Friday, January 28, 2011

What Makes An Artist An Artist?

After reading Brandigirl's blog today, which talks about what makes a person an artist, I felt the need to piggy back onto that subject.

When I was going to college, I had an instructor who was also a well-known sculptor. I looked up to him, as he seemed to be an artist as well as a success. He taught art, received commissions and actually made money enough to live in the Santa Cruz Mountains. One week, we had a project to do to create a 3D work using our shadows as the subject matter. Now, I had never worked in three dimensions before... I was always doing photography, drawing in pencils, charcoals, pastels... some painting, too, but it was all in two dimensions. This shadow project was one of my first. Also, I hadn't yet taken any color classes, so I was really young & naive to what ways I could express myself artistically. 

I had to work with what I had, as I was struggling with school, work and living on my own. I was able to get some plywood from my mom's garage, traced the designs I wanted onto the sheets of plywood, and had my boyfriend at the time help me to cut the designs out. I had to use spray paint that was already in the garage for color, and they were only red, green and blue. Hideous colors, to be sure! The resulting piece was two of my shadow forms, which I had notched to fit together in the middle, so that they would stand up like a statue. I thought it was kind of cool, and it took me days to complete. When my instructor critiqued it, his only comment was, "It's very pedestrian." And then he moved on to the next person's piece.


I was devastated, and very certain that I was NOT an artist, and if I were, I was a BAD artist. I cried that night, and maybe a couple more times, whenever the shame of his assessment would wash over me.

It took me many, many years to shake that torn and dirty shawl off my shoulders. I believed my old instructor. I let his horrible and unthinking words have their way with my psyche. I should have ignored him completely, but I wasn't as strong then as I am now.

BaBAM!

Then take my sister. She went to school for business. She was always told by our mom that she was very good at business and money matters, but that she had no creativity in her. Now, my mom was always pretty supportive of my love of the arts, and had told me that I was good at drawing, etc. But with my sister, she felt that her strengths were definitely NOT in the arts.


But my sister was not cowed, or thrown off her personal vision, which started after she graduated. She moved down to L.A., and promptly got into fashion, doing textile designs for a big clothing design company. (I own tons of their clothes!) Then she decided that she wanted to design clothes herself, and moved to a different company, getting closer to her goal. However, she changed goals later, when she decided to become a fashion photographer. Mind you, she never went to art or design school. She never immersed herself in photography back in school. Yet, she threw herself into it, and called herself a photographer, and she became VERY GOOD. In fact, people pay her to do photo shoots of them because she's so good. Check out the link to her photos...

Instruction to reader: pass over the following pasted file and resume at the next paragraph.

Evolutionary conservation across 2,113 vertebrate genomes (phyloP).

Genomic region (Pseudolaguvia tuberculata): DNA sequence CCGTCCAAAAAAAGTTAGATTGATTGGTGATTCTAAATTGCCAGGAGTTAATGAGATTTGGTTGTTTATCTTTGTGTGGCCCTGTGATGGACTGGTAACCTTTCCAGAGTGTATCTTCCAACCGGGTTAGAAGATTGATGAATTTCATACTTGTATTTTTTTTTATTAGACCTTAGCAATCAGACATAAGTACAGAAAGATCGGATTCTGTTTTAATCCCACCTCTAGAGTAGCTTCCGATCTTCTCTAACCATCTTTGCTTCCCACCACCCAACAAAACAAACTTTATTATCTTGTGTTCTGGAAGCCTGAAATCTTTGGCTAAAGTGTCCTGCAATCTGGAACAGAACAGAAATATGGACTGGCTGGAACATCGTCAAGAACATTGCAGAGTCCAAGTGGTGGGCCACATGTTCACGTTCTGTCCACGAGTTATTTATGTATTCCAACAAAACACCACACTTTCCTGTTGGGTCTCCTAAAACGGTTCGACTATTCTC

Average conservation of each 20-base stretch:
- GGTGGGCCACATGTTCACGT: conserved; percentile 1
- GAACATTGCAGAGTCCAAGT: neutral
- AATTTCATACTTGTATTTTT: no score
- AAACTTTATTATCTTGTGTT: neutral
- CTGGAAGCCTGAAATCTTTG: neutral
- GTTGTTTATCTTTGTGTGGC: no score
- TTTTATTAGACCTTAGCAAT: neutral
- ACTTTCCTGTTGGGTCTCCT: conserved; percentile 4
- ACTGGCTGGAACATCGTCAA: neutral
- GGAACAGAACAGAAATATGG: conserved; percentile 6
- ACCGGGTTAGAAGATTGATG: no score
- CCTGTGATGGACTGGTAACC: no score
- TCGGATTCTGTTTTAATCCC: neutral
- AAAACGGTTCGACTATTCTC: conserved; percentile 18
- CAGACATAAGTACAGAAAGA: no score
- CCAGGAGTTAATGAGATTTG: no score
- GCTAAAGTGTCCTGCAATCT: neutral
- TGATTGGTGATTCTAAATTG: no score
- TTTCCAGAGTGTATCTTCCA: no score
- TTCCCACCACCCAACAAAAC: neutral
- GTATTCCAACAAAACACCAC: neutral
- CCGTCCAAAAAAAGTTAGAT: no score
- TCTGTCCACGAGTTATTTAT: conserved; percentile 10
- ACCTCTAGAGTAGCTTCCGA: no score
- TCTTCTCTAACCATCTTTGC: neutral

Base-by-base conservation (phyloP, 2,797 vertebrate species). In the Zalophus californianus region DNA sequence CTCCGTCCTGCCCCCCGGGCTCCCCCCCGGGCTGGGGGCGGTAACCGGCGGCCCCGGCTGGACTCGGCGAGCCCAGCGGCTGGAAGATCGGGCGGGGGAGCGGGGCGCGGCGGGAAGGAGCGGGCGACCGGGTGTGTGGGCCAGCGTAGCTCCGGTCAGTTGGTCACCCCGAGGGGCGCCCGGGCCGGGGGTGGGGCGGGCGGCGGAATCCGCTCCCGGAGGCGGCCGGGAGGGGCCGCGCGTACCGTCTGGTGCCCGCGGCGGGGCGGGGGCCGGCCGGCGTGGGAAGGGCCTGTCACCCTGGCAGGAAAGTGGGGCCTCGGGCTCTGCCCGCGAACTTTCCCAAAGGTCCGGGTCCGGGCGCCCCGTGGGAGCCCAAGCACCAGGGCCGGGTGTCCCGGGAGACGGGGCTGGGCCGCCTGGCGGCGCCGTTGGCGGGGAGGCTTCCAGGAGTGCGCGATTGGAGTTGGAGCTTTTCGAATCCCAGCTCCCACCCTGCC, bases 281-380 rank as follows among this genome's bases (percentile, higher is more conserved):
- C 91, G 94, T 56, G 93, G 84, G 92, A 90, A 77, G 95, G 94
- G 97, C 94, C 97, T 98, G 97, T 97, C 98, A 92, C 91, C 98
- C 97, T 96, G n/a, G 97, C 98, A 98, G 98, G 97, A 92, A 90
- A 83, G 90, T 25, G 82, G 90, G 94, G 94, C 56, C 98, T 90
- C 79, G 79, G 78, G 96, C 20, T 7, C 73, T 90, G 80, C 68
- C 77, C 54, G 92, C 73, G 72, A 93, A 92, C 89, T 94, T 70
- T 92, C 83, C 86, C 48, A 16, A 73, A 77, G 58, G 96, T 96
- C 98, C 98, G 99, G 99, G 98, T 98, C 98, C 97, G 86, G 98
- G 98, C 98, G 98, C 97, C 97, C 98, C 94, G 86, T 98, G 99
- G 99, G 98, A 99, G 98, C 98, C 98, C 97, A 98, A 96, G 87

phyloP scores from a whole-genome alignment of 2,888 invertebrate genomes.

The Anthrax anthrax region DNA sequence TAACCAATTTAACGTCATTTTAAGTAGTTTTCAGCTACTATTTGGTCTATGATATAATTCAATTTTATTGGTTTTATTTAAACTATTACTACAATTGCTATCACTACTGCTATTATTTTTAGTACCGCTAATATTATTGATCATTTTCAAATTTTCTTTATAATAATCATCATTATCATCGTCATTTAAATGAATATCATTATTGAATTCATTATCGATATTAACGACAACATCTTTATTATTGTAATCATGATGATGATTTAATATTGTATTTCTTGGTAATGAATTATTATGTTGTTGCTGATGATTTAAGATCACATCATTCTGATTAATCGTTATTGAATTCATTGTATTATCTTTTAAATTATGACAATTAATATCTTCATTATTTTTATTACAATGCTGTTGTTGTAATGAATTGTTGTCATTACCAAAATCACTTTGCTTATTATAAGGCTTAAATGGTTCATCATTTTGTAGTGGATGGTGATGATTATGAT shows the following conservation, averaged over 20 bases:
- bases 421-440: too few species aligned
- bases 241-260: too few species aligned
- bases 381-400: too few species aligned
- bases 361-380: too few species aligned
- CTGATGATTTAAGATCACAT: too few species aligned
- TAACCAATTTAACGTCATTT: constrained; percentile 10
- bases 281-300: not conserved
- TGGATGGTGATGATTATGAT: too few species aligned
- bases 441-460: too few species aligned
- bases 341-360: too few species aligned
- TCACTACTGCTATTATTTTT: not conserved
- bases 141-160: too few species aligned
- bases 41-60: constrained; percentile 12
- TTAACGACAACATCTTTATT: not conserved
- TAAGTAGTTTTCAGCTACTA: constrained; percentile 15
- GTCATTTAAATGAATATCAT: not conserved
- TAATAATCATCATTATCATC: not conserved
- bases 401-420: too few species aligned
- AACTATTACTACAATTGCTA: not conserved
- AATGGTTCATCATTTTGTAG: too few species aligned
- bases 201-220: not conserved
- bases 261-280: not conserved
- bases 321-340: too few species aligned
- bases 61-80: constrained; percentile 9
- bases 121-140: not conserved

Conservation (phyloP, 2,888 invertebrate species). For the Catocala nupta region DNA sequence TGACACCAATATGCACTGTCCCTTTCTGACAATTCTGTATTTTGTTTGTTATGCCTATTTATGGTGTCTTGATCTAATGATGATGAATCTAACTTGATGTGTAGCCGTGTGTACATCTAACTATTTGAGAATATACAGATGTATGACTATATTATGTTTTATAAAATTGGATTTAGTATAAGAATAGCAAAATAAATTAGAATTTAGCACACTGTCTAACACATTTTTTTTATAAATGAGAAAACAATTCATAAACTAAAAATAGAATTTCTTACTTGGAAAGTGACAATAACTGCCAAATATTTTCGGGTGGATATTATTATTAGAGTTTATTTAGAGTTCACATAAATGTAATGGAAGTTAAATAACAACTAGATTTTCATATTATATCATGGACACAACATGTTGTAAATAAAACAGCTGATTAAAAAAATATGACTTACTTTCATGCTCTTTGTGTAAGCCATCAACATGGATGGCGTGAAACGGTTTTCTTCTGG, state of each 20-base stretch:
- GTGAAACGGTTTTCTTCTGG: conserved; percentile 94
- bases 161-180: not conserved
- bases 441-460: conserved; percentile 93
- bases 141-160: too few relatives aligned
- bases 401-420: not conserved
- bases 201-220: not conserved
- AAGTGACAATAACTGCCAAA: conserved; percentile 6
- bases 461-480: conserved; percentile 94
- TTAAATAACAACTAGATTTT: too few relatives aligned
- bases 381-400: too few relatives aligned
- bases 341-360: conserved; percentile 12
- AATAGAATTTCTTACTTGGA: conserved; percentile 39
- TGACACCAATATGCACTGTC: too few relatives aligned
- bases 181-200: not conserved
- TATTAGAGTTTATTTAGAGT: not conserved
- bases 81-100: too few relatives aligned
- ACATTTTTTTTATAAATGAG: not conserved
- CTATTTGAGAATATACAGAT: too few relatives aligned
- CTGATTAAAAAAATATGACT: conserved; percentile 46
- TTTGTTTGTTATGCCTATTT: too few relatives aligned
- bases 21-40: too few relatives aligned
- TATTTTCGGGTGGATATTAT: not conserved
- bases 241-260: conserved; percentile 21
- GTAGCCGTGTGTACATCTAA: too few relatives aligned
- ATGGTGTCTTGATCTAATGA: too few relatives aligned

You are what you believe you are. You are the maker of your Life. You design your place in the Universe. Believe in yourself, and you can become whatever you want! Don't let labels, yours or other people's, stop you from pursuing your dreams. Follow your bliss!! 






6 comments:

Terriaw said...

Thank you SO much for sharing this Shari! What an amazing story both you and your sister have. I always find it interesting the path we set out to take and then the other paths we find ourselves on later in life. I can relate! I was encouraged to go the business route too so I could support myself. But I never liked it. And I always had a feeling I was creative. I hope to one day feel comfortable calling myself an "artist." For now, I'm happy to be learning... and on the right path!

Brandi said...

Shari, this was beautiful! Thank you for sharing your story, and a glimpse into your sister's choices - I loved it. Thank you also for being a part of the conversation! I'm glad to see we aren't alone.

shari said...

You're both welcome, Terri & Brandi. When I read Brandi's blog this morning, it really spoke to me. I pretty much had this bottled up in me, too. I'm glad we're open to the discussion!

We each make our own path, whether it's straight or very crooked (like mine!) and we can only ever walk our own path! Make it a fun one!

MichelleW said...

You are so right Shari - we are what we believe we are. I am not an artist and will probably never think of myself as such but I enjoy making my mark on whatever I am doing. I'm uncomfortable with labels (and boxes in particular) - what one person sees as 'pedestrian' another will see as 'amazing and inspired' - it's all just one persons opinion at the end of the day. It's a shame we can't tell our younger selves this - to be happy to be unique and listen to your own heart.

Julia said...

What a wonderful post! I came over here after reading the post on Brandi's blog.

Reading about your sister was inspiring! I love stories like these, they show that anything (well, almost) is possible! I'm sorry to hear that you took your instructor's words for the truth (I would likely have done the same). A critique that is as short as that and nothing but opinion-based isn't a good critique. But yeah, tell your young self that...

Great post!

shari said...

Shell, I'm with you. I'm not into labels. I think they can be restricting, and are loaded with preconceptions.

Thanks, Julia! I'm glad you felt inspired by my sister's story. She amazes me! I have come to realize that the only truth about ourselves comes from our selves. I've let the past go, finally! :-)

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